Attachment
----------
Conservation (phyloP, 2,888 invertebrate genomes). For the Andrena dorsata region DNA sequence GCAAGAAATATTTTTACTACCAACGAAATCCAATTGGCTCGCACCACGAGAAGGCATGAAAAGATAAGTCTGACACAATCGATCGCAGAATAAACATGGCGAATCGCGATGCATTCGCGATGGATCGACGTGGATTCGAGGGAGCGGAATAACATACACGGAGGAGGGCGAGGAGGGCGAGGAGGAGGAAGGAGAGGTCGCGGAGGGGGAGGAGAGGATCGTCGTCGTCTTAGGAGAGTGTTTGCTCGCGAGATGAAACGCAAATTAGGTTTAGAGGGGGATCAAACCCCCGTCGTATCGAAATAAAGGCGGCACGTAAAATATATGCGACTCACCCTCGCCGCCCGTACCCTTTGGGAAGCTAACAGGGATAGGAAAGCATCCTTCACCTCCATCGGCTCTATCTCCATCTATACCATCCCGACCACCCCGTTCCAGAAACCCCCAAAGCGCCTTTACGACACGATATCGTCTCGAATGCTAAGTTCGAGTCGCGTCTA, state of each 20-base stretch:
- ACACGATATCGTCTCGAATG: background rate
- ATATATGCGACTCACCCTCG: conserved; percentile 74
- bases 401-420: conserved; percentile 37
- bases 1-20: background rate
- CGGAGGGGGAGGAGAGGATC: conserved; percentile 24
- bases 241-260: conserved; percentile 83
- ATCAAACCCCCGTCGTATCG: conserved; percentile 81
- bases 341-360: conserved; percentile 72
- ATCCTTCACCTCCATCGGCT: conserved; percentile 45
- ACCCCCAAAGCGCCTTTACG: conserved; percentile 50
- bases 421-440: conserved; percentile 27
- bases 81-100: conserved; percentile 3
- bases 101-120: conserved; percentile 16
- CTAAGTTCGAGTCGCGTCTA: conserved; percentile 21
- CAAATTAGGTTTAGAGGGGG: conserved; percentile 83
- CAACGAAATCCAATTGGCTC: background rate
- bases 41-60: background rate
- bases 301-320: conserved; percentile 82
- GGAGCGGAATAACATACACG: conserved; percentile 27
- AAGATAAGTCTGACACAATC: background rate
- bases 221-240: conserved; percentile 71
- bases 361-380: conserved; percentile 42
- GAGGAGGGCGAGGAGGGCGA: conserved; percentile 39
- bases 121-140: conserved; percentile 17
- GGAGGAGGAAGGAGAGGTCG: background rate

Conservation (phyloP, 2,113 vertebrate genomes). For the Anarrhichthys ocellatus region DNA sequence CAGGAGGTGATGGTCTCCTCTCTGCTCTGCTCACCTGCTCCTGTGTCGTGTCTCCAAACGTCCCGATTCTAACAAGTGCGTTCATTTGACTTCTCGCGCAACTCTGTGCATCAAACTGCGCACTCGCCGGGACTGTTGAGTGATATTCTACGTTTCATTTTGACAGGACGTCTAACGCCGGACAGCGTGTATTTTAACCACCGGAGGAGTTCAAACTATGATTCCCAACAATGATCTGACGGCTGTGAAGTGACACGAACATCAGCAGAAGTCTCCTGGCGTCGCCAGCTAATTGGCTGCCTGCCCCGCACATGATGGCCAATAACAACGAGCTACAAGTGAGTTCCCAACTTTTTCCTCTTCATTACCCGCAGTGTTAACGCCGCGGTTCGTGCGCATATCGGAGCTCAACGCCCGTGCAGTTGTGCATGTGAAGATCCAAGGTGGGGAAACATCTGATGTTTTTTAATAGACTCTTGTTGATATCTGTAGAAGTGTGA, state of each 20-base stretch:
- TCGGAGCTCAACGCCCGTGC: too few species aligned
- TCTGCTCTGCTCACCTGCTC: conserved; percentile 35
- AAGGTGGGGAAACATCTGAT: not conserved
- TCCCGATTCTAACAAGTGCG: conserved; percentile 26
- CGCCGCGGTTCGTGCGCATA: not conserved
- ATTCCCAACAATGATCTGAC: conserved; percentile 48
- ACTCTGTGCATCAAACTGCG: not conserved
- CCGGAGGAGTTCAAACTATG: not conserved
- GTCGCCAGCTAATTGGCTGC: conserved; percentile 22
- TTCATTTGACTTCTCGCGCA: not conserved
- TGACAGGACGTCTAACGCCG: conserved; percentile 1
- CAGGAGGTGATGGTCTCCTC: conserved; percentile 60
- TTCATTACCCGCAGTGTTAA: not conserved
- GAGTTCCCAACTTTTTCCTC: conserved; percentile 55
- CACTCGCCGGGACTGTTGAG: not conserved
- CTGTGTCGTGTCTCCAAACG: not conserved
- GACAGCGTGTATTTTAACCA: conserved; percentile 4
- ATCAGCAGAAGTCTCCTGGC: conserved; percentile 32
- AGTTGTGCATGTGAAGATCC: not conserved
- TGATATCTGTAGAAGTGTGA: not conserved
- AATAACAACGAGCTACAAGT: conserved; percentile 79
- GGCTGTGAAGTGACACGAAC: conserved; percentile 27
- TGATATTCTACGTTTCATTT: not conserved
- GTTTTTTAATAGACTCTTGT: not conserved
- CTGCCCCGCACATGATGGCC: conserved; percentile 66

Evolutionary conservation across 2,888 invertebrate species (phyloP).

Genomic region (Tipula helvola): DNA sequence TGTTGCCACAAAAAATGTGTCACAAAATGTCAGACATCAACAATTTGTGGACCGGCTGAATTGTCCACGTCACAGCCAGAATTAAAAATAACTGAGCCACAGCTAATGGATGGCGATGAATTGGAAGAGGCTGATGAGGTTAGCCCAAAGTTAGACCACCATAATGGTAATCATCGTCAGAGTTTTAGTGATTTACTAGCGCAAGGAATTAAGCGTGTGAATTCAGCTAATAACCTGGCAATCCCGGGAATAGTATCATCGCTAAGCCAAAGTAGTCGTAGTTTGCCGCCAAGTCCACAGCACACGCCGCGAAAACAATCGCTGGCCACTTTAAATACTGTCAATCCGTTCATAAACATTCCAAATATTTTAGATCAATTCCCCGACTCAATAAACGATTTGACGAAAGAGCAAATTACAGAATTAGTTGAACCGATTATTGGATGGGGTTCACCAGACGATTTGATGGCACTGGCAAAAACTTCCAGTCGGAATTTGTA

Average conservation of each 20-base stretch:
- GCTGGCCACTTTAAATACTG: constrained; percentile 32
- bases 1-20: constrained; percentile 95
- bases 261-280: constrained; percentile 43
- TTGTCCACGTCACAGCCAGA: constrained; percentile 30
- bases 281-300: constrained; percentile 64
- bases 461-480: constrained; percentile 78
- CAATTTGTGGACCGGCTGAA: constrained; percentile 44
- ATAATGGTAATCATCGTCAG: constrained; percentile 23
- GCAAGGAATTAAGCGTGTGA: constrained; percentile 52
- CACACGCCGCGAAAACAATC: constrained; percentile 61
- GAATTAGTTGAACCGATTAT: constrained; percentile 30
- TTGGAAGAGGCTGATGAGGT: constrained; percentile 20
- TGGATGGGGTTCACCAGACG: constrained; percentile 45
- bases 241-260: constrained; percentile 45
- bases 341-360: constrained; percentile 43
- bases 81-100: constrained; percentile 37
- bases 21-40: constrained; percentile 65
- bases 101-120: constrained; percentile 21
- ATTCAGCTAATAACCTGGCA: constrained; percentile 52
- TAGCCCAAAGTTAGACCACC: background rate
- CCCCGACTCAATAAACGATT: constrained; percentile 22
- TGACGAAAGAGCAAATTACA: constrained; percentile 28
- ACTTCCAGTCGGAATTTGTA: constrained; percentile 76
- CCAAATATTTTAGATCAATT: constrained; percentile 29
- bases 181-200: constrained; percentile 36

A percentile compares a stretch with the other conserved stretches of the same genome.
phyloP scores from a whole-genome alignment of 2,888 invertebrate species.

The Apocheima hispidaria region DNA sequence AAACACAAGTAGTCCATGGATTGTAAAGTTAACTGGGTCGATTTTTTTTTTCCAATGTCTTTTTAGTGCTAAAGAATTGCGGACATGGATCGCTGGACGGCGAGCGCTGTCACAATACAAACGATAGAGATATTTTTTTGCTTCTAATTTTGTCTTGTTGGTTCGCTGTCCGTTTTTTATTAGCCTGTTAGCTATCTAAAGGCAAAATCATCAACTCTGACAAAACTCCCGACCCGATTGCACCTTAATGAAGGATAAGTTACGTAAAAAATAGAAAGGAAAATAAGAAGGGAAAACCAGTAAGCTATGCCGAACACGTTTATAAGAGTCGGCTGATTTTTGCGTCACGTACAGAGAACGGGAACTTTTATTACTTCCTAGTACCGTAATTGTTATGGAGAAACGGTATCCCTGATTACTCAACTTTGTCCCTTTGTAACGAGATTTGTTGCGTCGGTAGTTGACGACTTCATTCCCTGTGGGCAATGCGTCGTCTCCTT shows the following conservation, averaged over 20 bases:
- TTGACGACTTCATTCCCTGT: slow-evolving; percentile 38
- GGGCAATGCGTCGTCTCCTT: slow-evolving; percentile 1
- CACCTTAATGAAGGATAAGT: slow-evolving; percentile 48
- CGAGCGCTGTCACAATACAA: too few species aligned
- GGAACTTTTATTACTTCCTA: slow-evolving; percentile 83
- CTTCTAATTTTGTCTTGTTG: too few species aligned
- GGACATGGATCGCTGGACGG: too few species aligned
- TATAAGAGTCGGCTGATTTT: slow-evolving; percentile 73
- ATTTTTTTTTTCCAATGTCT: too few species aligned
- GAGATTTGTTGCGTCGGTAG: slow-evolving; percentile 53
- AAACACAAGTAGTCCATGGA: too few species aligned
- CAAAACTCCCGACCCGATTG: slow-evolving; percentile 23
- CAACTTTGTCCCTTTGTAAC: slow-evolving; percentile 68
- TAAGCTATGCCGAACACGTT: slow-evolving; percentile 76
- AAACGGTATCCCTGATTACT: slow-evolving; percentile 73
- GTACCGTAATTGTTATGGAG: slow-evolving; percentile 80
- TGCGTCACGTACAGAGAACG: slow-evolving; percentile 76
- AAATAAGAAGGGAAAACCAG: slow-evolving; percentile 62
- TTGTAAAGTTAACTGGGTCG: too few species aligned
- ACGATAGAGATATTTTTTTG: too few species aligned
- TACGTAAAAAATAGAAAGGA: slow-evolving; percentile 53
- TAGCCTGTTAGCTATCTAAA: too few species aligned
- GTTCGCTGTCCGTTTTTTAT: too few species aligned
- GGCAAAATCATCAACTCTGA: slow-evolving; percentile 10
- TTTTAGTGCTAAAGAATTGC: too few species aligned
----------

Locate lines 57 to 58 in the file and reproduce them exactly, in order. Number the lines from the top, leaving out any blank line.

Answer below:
- bases 1-20: constrained; percentile 95
- bases 261-280: constrained; percentile 43